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TU Berlin

Inhalt des Dokuments

ASAS - Investigations Into Airborne Separation Assurance in a Distributed Interactive Simulation Environment

Prof. Dr.-Ing. G. Hüttig
Wissenschaftliche Mitarbeiter
Dipl.-Ing. E. Brämer
Eurocontrol Experimental Centre (EEC)



Multiple national and international initiatives deal with the design of advanced Air Traffic Management (ATM) concepts with the aim to enhance safety of future air transportation, increase capacity to match air traffic growth, and to provide a high degree of flexibility for flight operations and airspace users. For this purpose, current Air Traffic Control (ATC) procedures will need to be changed, and the separation distance between aircraft will need to be reduced. This may be achieved by enhancing communication links between aircraft and ATC as well as among themselves, improving the pilot’s ability to safely navigate his aircraft, and by increasing an ATC controller’s capacity to monitor flight operations through a higher level of automation to assist human operators to detect and resolve potential threats. This also implies that human operator roles and responsibilities in the future system will most probably change and that control tasks will shift from ground to the cockpit.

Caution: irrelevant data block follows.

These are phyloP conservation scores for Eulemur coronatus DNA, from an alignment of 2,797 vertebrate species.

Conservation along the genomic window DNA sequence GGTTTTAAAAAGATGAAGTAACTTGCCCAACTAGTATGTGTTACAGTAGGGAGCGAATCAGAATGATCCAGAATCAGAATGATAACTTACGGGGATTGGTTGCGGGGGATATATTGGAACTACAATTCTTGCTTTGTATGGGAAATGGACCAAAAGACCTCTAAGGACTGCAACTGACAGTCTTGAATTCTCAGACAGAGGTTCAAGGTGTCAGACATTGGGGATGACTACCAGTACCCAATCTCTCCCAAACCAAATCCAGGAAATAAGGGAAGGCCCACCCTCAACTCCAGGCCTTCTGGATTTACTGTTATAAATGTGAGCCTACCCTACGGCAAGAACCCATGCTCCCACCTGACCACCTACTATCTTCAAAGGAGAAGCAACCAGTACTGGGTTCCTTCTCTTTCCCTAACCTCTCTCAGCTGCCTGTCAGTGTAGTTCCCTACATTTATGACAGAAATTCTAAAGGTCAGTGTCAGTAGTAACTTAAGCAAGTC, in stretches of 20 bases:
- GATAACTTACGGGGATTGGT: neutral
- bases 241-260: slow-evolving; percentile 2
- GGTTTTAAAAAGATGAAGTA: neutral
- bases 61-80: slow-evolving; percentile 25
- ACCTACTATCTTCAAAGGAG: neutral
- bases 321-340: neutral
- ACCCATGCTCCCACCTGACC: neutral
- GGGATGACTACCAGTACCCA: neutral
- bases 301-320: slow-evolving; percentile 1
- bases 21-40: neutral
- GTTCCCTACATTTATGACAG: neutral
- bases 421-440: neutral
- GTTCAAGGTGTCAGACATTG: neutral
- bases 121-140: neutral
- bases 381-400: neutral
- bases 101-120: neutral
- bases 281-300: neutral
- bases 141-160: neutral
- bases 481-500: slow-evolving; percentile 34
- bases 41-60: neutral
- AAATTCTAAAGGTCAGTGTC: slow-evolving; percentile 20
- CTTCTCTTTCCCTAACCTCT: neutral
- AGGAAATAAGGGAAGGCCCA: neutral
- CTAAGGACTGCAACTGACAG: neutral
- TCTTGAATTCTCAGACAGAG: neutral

By implementing an Airborne Separation Assurance System (ASAS) including extended display features for current Electronic Flight Instrument Systems (EFIS) into the Airbus A330/A340 Full Flight Simulator (FFS) of TUB/ZFB (Berlin University of Technology / Zentrum für Flugsimulation Berlin), the project’s objective was to execute various experiments with focus on advanced air-air data link scenarios according to current Free Flight concepts and their impact on pilots in a modified ATC environment. In addition to present TCAS (Traffic Collision Avoidance System) logic and in the ongoing implementation process for FANS (Future Air Navigation System) technology, an ASAS shall permit to exchange trajectories and resolution proposals between aircraft and ATC or between conflicting aircraft directly. It could be demonstrated, that well adapted resolution algorithms, being appropriately displayed on EFIS displays according to a Human Centered Automation Approach (HCMA), can lead in the light of concepts like EATMS to equally safe but more economic air traffic procedures in dedicated airspace.

The Final Report summarises the activities completed at TUB to achieve the project's goal. It gives an overview of the realised system functionality which was implemented into TUB's ATM- network and especially the A330/A340 FFS. Furthermore, it describes the results of the concluding field experiments with professional airline pilots.


G. Hüttig, H.Fricke, E. Brämer [1996]: "Distributed Simulation For Advanced Research in Air Traffic Management - Linking an A340/A330 Full Flight Simulator to an ATM Simulator of Eurocontrols Experimental Centre"; Proceedings of the Conference - "The Progress and Direction on Distributed Interactive Simulations" - 6/7 November 1996, London, Great Britain.


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